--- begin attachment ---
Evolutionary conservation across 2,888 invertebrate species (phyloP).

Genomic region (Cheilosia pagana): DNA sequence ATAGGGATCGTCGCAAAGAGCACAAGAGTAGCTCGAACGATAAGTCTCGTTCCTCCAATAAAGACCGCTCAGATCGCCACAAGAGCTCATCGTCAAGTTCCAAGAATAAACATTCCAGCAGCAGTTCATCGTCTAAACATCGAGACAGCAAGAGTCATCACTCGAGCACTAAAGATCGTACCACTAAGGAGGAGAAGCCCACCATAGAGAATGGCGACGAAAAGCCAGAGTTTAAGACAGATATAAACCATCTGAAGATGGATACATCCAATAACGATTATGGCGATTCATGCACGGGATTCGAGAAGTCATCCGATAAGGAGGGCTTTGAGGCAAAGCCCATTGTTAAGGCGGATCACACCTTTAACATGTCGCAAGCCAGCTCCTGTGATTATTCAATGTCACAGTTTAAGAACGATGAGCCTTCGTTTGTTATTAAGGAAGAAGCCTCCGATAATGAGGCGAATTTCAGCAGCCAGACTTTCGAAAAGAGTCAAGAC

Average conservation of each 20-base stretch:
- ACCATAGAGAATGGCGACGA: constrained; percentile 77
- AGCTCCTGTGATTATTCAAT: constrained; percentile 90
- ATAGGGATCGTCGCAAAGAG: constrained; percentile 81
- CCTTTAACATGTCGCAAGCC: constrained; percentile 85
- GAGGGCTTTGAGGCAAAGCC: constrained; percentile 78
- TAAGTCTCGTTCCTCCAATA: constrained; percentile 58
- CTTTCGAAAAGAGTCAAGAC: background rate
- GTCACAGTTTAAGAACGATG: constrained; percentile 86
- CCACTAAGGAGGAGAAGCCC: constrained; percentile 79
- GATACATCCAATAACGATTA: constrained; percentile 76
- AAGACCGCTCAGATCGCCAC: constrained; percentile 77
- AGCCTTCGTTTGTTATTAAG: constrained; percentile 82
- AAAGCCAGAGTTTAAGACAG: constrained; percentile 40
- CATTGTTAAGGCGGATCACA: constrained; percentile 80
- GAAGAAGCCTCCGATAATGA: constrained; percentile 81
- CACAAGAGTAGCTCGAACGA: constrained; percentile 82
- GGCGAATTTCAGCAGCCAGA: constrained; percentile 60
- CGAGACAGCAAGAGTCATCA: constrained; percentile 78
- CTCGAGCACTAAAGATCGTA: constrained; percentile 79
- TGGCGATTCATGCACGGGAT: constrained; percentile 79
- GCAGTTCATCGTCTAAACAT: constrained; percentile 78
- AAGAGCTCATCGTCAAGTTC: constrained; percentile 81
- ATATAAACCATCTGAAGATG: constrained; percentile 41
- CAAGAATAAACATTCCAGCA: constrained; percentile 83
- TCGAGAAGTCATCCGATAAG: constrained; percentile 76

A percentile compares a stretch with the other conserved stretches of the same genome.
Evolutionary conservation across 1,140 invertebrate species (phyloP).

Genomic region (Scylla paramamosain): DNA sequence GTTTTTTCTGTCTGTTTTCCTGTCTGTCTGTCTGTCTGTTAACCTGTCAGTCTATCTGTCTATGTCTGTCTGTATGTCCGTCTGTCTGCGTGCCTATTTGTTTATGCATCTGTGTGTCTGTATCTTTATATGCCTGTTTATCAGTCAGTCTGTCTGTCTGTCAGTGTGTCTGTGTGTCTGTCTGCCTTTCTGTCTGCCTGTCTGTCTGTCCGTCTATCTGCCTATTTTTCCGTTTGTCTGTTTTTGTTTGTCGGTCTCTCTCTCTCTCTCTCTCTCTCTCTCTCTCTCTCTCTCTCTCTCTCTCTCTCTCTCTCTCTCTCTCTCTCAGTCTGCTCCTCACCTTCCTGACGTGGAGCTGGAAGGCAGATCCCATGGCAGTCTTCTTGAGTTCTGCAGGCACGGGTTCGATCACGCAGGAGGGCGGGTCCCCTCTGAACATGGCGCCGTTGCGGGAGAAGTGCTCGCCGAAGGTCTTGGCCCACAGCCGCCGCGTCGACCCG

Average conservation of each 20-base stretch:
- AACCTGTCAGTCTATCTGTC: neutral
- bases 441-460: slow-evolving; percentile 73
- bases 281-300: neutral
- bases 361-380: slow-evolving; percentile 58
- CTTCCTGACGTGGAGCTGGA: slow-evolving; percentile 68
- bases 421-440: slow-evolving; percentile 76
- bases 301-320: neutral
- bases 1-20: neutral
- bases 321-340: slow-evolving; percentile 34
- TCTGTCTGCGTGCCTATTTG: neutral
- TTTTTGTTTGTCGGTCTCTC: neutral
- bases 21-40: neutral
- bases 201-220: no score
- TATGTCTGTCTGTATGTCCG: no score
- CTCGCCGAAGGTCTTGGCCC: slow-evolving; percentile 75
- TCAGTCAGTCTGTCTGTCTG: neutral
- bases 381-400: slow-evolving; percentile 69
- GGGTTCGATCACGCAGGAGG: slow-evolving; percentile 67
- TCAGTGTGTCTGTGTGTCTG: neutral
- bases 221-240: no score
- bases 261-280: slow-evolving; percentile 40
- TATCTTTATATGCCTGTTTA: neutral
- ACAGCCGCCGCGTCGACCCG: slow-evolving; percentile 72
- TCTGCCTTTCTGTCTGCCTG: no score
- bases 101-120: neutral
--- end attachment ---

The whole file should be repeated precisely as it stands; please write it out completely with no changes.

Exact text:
Evolutionary conservation across 2,888 invertebrate species (phyloP).

Genomic region (Cheilosia pagana): DNA sequence ATAGGGATCGTCGCAAAGAGCACAAGAGTAGCTCGAACGATAAGTCTCGTTCCTCCAATAAAGACCGCTCAGATCGCCACAAGAGCTCATCGTCAAGTTCCAAGAATAAACATTCCAGCAGCAGTTCATCGTCTAAACATCGAGACAGCAAGAGTCATCACTCGAGCACTAAAGATCGTACCACTAAGGAGGAGAAGCCCACCATAGAGAATGGCGACGAAAAGCCAGAGTTTAAGACAGATATAAACCATCTGAAGATGGATACATCCAATAACGATTATGGCGATTCATGCACGGGATTCGAGAAGTCATCCGATAAGGAGGGCTTTGAGGCAAAGCCCATTGTTAAGGCGGATCACACCTTTAACATGTCGCAAGCCAGCTCCTGTGATTATTCAATGTCACAGTTTAAGAACGATGAGCCTTCGTTTGTTATTAAGGAAGAAGCCTCCGATAATGAGGCGAATTTCAGCAGCCAGACTTTCGAAAAGAGTCAAGAC

Average conservation of each 20-base stretch:
- ACCATAGAGAATGGCGACGA: constrained; percentile 77
- AGCTCCTGTGATTATTCAAT: constrained; percentile 90
- ATAGGGATCGTCGCAAAGAG: constrained; percentile 81
- CCTTTAACATGTCGCAAGCC: constrained; percentile 85
- GAGGGCTTTGAGGCAAAGCC: constrained; percentile 78
- TAAGTCTCGTTCCTCCAATA: constrained; percentile 58
- CTTTCGAAAAGAGTCAAGAC: background rate
- GTCACAGTTTAAGAACGATG: constrained; percentile 86
- CCACTAAGGAGGAGAAGCCC: constrained; percentile 79
- GATACATCCAATAACGATTA: constrained; percentile 76
- AAGACCGCTCAGATCGCCAC: constrained; percentile 77
- AGCCTTCGTTTGTTATTAAG: constrained; percentile 82
- AAAGCCAGAGTTTAAGACAG: constrained; percentile 40
- CATTGTTAAGGCGGATCACA: constrained; percentile 80
- GAAGAAGCCTCCGATAATGA: constrained; percentile 81
- CACAAGAGTAGCTCGAACGA: constrained; percentile 82
- GGCGAATTTCAGCAGCCAGA: constrained; percentile 60
- CGAGACAGCAAGAGTCATCA: constrained; percentile 78
- CTCGAGCACTAAAGATCGTA: constrained; percentile 79
- TGGCGATTCATGCACGGGAT: constrained; percentile 79
- GCAGTTCATCGTCTAAACAT: constrained; percentile 78
- AAGAGCTCATCGTCAAGTTC: constrained; percentile 81
- ATATAAACCATCTGAAGATG: constrained; percentile 41
- CAAGAATAAACATTCCAGCA: constrained; percentile 83
- TCGAGAAGTCATCCGATAAG: constrained; percentile 76

A percentile compares a stretch with the other conserved stretches of the same genome.
Evolutionary conservation across 1,140 invertebrate species (phyloP).

Genomic region (Scylla paramamosain): DNA sequence GTTTTTTCTGTCTGTTTTCCTGTCTGTCTGTCTGTCTGTTAACCTGTCAGTCTATCTGTCTATGTCTGTCTGTATGTCCGTCTGTCTGCGTGCCTATTTGTTTATGCATCTGTGTGTCTGTATCTTTATATGCCTGTTTATCAGTCAGTCTGTCTGTCTGTCAGTGTGTCTGTGTGTCTGTCTGCCTTTCTGTCTGCCTGTCTGTCTGTCCGTCTATCTGCCTATTTTTCCGTTTGTCTGTTTTTGTTTGTCGGTCTCTCTCTCTCTCTCTCTCTCTCTCTCTCTCTCTCTCTCTCTCTCTCTCTCTCTCTCTCTCTCTCTCTCTCAGTCTGCTCCTCACCTTCCTGACGTGGAGCTGGAAGGCAGATCCCATGGCAGTCTTCTTGAGTTCTGCAGGCACGGGTTCGATCACGCAGGAGGGCGGGTCCCCTCTGAACATGGCGCCGTTGCGGGAGAAGTGCTCGCCGAAGGTCTTGGCCCACAGCCGCCGCGTCGACCCG

Average conservation of each 20-base stretch:
- AACCTGTCAGTCTATCTGTC: neutral
- bases 441-460: slow-evolving; percentile 73
- bases 281-300: neutral
- bases 361-380: slow-evolving; percentile 58
- CTTCCTGACGTGGAGCTGGA: slow-evolving; percentile 68
- bases 421-440: slow-evolving; percentile 76
- bases 301-320: neutral
- bases 1-20: neutral
- bases 321-340: slow-evolving; percentile 34
- TCTGTCTGCGTGCCTATTTG: neutral
- TTTTTGTTTGTCGGTCTCTC: neutral
- bases 21-40: neutral
- bases 201-220: no score
- TATGTCTGTCTGTATGTCCG: no score
- CTCGCCGAAGGTCTTGGCCC: slow-evolving; percentile 75
- TCAGTCAGTCTGTCTGTCTG: neutral
- bases 381-400: slow-evolving; percentile 69
- GGGTTCGATCACGCAGGAGG: slow-evolving; percentile 67
- TCAGTGTGTCTGTGTGTCTG: neutral
- bases 221-240: no score
- bases 261-280: slow-evolving; percentile 40
- TATCTTTATATGCCTGTTTA: neutral
- ACAGCCGCCGCGTCGACCCG: slow-evolving; percentile 72
- TCTGCCTTTCTGTCTGCCTG: no score
- bases 101-120: neutral